NASSAU COUNTY, Fla. – Law enforcement is warning parents about a potential scam that could be used to steal the identity of children.
Here’s how it works: The scammers contact the parent offering “child safety kits” saying that they are the best way law enforcement can quickly locate a child in an emergency. The scam requires the parent to provide sensitive personal information about the child.
A Yulee mother who spoke to News4Jax believes she was the target of one of these scams.
Jamie Fredericks was home with her young daughter Tuesday when she answered the door and found a man on her front step saying he had her child safety kit.
“It said that you ordered a child safety kit from us,” the man said.
The man knew Fredericks’ name and some of her personal information and told her it would only take half an hour to fill out the remaining paperwork. But she never ordered such a kit. She knew something was off.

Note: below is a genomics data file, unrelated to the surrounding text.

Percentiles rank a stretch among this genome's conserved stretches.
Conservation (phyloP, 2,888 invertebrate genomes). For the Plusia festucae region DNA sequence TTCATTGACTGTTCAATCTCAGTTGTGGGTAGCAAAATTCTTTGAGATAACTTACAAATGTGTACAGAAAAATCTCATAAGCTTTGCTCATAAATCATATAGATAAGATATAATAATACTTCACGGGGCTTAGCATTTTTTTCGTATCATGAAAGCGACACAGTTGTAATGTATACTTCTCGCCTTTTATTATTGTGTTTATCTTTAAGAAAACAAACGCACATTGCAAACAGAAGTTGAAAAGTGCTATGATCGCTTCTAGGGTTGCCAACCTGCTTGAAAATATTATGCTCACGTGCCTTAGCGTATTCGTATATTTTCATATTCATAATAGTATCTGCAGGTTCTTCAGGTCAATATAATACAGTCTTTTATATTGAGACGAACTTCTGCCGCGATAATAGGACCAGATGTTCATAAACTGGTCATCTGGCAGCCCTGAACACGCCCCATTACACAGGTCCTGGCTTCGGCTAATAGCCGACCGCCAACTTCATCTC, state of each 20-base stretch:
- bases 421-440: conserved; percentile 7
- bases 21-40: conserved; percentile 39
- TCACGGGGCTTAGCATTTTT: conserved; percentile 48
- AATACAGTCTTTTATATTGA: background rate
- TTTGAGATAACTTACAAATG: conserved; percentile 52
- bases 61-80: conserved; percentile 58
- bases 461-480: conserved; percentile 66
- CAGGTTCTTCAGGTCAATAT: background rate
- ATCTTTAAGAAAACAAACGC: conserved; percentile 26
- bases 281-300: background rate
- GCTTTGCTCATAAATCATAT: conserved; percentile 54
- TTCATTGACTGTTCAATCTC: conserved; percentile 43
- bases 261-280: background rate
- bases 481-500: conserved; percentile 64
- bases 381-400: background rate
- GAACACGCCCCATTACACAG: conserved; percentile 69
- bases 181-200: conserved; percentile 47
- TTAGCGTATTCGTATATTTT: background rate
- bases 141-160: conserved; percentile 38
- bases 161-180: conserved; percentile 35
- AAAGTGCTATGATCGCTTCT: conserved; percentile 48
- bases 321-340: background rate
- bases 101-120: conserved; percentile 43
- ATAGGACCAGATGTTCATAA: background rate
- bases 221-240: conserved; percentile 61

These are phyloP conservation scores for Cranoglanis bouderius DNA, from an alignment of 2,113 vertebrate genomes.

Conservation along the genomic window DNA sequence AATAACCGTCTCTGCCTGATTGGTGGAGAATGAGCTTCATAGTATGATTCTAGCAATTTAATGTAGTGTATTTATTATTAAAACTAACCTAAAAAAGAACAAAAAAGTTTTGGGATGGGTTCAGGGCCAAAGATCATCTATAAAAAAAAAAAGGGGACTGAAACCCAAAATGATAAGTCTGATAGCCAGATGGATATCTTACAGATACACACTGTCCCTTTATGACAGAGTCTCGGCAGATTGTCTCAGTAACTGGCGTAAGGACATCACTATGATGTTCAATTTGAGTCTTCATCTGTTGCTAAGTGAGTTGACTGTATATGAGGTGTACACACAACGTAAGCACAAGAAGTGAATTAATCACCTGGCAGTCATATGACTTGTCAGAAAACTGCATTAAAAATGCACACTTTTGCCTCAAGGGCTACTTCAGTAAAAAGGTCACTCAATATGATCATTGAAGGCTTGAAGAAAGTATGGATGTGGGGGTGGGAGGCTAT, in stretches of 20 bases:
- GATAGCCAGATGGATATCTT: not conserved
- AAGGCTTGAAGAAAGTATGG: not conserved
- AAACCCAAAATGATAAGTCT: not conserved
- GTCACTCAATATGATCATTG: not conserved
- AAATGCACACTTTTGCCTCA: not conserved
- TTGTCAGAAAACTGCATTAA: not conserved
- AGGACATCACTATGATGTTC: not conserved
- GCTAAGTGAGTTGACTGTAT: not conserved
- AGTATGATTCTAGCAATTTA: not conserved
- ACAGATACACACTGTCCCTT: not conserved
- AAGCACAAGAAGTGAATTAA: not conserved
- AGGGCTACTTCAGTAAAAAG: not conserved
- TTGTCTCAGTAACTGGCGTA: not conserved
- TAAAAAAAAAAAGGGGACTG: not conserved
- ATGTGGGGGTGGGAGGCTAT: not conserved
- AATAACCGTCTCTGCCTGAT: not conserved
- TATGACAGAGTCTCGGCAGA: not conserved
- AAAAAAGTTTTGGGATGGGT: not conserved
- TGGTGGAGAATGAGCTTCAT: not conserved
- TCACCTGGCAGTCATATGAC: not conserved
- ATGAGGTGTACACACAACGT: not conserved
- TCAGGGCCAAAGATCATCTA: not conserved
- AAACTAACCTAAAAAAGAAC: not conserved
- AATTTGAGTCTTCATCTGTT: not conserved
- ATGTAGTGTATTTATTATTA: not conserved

“Some strange guy coming up to you, coming up to your house, asking you to come to his vehicle, you don’t know if they’re gonna take you," Fredericks said.
Her daughter is two years old, so Fredericks reported the incident to law enforcement.
Nassau County Sheriff Bill Leeper agreed Thursday the man did act suspiciously in the video. The Sheriff’s Office put out an alert this week advising people to be aware of the potential scam and report any suspicious activity.
“The Sheriff’s Office does have an ordinance against neighborhood solicitation, and the Fredericks makes it clear they don’t want any," Leeper said.
Sheriff Leeper said there are legitimate child safety kits and his office offers some for free.
“You’ve just got to be extremely careful because there are people that will kidnap, but the main reason with the child safety kits is that they’re trying to steal your children’s identities. From what I’ve heard is they ask you to fill out the kit, they get your child’s fingerprints, information, social security number and then they take your child’s identity. And they don’t have any record of anything, they’re not old enough," Frederiks said.
The Better Business Bureau says scammers know that people rarely, if ever, check their child’s credit report, which means they can get away with using a child’s information for years before being found out.